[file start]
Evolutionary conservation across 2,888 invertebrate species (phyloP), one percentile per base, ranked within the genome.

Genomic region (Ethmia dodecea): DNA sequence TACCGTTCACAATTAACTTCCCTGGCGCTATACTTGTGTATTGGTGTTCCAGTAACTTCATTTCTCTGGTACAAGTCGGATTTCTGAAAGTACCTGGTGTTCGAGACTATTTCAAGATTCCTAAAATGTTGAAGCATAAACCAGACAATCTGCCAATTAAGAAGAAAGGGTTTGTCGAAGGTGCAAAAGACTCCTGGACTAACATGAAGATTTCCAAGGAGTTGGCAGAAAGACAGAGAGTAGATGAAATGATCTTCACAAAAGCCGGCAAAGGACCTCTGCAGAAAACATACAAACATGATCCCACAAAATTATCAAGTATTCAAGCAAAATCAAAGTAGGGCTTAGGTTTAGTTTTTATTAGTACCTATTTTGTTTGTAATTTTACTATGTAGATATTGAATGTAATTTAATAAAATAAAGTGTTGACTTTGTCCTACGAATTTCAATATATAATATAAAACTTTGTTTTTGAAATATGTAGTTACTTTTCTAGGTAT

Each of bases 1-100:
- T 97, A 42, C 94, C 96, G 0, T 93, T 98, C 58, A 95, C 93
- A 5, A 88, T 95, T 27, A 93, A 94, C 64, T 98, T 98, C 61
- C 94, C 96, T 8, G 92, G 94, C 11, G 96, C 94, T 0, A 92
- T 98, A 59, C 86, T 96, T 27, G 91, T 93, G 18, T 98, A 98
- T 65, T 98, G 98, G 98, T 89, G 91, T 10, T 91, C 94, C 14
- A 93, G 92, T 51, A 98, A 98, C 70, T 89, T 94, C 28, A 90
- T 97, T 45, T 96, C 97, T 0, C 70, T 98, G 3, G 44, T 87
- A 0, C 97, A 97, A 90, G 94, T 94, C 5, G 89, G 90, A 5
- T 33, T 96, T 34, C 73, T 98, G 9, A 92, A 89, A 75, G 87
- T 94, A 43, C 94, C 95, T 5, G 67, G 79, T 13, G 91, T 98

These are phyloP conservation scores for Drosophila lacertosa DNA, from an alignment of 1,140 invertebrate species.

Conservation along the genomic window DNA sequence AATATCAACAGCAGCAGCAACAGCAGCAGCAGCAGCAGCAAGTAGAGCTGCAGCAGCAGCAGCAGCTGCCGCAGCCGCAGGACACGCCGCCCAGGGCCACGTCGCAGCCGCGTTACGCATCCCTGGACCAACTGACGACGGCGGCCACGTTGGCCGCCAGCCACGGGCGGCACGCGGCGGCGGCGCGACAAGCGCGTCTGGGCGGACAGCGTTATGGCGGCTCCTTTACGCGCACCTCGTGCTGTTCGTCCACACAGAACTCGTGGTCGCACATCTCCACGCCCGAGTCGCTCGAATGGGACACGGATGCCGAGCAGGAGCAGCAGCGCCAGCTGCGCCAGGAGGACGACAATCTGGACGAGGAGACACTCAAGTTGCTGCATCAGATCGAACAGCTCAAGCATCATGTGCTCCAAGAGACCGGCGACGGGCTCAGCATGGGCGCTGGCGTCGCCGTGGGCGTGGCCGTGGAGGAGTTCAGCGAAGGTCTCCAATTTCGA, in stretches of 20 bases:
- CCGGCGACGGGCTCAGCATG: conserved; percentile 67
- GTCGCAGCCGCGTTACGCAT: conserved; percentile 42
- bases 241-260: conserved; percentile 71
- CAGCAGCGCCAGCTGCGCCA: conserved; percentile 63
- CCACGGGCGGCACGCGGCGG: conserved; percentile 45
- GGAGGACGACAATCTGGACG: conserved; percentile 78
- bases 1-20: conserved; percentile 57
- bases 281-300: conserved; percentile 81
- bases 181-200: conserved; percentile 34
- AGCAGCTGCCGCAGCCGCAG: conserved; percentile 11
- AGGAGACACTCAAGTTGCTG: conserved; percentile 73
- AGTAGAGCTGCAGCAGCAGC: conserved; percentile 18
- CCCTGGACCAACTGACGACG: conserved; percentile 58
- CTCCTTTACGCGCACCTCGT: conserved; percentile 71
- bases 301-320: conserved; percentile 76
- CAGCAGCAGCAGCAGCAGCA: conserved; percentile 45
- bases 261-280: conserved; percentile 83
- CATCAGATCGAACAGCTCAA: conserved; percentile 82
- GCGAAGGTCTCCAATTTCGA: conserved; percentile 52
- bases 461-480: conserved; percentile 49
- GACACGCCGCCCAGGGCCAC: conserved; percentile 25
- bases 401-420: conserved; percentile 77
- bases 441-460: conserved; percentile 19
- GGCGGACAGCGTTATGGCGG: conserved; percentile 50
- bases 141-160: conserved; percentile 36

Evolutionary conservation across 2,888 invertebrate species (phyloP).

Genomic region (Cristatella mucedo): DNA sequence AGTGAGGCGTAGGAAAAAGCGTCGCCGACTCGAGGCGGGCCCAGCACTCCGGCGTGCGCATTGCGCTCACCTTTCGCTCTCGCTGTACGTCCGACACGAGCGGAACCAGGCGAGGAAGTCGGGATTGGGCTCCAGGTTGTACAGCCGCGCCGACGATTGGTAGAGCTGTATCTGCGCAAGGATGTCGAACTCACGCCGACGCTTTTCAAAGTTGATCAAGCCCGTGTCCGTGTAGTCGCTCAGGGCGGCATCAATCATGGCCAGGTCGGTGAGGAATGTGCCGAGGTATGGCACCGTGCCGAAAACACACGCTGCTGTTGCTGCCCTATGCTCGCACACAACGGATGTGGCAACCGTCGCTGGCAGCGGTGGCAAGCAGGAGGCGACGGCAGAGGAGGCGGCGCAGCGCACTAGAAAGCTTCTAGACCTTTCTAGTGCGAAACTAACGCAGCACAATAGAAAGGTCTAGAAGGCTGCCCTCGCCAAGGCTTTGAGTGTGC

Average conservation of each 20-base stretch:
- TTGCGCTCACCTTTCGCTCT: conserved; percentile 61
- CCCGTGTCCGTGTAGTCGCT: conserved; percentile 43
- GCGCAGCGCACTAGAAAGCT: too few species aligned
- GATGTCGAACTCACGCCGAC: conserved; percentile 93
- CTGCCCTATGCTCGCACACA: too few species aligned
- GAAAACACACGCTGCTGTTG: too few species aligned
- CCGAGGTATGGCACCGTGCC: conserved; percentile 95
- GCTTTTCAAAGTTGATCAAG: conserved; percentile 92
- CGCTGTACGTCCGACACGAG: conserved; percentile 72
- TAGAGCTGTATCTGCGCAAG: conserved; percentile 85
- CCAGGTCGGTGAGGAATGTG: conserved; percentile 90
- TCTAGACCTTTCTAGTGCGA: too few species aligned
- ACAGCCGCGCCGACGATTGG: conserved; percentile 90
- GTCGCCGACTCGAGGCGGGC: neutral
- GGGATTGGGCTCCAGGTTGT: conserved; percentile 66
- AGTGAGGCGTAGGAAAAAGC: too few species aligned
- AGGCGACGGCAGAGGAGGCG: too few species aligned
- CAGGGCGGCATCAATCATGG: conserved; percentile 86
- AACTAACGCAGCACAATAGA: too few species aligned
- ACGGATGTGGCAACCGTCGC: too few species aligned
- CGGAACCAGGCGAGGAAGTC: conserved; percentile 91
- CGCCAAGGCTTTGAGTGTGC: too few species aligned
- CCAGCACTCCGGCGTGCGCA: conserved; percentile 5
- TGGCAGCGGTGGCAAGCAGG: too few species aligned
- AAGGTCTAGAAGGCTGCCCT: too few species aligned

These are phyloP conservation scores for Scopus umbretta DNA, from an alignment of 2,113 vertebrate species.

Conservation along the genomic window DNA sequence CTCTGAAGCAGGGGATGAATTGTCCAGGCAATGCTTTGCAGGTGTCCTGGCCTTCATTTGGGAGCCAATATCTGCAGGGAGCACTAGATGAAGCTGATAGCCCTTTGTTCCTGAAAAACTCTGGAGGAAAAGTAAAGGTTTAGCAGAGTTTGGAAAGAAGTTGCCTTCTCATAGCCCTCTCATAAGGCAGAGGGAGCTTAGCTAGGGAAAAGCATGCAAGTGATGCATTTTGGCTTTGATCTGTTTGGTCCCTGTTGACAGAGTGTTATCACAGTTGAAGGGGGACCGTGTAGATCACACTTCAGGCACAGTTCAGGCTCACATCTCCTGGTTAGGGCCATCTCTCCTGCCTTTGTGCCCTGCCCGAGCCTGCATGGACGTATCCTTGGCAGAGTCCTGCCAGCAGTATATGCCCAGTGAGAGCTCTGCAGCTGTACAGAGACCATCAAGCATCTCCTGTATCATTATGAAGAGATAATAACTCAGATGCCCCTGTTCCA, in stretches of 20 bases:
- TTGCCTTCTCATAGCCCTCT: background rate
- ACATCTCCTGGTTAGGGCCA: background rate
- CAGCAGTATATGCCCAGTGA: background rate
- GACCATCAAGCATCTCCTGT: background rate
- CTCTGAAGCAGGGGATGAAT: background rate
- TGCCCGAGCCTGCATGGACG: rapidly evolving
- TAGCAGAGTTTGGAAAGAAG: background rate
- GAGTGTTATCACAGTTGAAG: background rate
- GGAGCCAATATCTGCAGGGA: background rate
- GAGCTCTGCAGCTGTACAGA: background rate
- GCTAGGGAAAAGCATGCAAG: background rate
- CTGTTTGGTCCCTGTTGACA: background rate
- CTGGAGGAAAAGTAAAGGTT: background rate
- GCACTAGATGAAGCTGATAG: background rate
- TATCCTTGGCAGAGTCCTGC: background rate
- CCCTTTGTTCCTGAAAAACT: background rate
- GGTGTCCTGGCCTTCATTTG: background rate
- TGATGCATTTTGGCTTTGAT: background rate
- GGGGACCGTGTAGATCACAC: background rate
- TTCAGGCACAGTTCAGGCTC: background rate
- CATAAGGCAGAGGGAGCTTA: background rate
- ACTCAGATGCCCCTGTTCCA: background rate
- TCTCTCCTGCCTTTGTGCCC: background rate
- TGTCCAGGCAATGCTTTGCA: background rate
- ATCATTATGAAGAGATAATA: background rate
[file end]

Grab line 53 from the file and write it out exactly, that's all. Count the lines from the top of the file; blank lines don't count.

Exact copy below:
- TAGAGCTGTATCTGCGCAAG: conserved; percentile 85